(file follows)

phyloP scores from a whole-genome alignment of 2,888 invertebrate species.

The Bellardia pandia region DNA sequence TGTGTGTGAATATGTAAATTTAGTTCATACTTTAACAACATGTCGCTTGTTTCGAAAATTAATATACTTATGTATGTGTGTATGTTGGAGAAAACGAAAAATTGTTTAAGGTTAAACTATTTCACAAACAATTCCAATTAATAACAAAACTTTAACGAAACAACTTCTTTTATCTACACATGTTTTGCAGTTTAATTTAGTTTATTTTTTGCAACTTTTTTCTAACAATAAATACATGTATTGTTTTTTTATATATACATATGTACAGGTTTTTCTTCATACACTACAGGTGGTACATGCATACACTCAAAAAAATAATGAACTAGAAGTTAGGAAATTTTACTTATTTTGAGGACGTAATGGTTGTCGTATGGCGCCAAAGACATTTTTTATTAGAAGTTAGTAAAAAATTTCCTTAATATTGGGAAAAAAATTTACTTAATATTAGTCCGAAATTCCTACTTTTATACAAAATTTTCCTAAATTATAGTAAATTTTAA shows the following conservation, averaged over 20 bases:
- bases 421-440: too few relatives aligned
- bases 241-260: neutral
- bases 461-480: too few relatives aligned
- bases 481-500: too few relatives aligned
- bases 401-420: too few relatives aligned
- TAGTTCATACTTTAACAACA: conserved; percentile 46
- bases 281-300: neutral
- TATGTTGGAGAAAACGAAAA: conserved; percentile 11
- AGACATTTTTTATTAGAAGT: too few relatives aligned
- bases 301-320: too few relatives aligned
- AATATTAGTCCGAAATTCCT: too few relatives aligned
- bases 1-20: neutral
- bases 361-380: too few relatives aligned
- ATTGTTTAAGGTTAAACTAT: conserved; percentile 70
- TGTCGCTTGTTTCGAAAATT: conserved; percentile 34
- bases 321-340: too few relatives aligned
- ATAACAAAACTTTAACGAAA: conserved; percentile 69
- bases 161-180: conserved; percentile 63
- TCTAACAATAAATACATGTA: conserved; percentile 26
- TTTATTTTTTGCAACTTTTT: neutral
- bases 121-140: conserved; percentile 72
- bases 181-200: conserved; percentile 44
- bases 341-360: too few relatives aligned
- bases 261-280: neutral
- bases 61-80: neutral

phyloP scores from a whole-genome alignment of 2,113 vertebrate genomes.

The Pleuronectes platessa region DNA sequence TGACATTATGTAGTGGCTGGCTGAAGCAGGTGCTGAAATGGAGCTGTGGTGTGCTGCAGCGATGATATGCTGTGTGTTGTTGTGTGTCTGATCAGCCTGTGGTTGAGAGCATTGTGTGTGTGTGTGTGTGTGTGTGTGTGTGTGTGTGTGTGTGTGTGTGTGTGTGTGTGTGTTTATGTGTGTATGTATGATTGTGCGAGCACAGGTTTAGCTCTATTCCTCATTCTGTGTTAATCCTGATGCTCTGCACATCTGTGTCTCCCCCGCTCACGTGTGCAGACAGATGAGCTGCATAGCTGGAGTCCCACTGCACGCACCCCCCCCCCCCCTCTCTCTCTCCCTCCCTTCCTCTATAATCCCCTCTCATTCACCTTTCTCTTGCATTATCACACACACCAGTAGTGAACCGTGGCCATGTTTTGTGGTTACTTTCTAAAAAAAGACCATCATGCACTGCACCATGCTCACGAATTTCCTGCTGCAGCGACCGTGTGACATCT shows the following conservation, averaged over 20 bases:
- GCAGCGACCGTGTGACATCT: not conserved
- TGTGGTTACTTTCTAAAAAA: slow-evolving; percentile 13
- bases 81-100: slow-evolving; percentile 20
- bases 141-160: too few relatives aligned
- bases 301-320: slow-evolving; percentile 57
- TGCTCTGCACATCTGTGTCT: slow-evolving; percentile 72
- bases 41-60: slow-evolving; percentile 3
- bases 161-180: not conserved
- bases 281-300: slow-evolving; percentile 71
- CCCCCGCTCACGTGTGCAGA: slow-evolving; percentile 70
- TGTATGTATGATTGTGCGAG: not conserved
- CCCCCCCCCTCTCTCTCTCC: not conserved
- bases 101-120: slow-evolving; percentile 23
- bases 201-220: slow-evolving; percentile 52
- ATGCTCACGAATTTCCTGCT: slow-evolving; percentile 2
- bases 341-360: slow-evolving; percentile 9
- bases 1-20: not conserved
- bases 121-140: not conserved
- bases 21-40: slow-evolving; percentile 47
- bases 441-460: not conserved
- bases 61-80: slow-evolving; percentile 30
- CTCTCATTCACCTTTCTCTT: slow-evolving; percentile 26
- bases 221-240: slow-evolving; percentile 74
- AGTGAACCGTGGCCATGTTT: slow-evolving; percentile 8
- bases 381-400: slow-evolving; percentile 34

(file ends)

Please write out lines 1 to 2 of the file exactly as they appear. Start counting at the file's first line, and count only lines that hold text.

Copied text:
phyloP scores from a whole-genome alignment of 2,888 invertebrate species.

The Bellardia pandia region DNA sequence TGTGTGTGAATATGTAAATTTAGTTCATACTTTAACAACATGTCGCTTGTTTCGAAAATTAATATACTTATGTATGTGTGTATGTTGGAGAAAACGAAAAATTGTTTAAGGTTAAACTATTTCACAAACAATTCCAATTAATAACAAAACTTTAACGAAACAACTTCTTTTATCTACACATGTTTTGCAGTTTAATTTAGTTTATTTTTTGCAACTTTTTTCTAACAATAAATACATGTATTGTTTTTTTATATATACATATGTACAGGTTTTTCTTCATACACTACAGGTGGTACATGCATACACTCAAAAAAATAATGAACTAGAAGTTAGGAAATTTTACTTATTTTGAGGACGTAATGGTTGTCGTATGGCGCCAAAGACATTTTTTATTAGAAGTTAGTAAAAAATTTCCTTAATATTGGGAAAAAAATTTACTTAATATTAGTCCGAAATTCCTACTTTTATACAAAATTTTCCTAAATTATAGTAAATTTTAA shows the following conservation, averaged over 20 bases: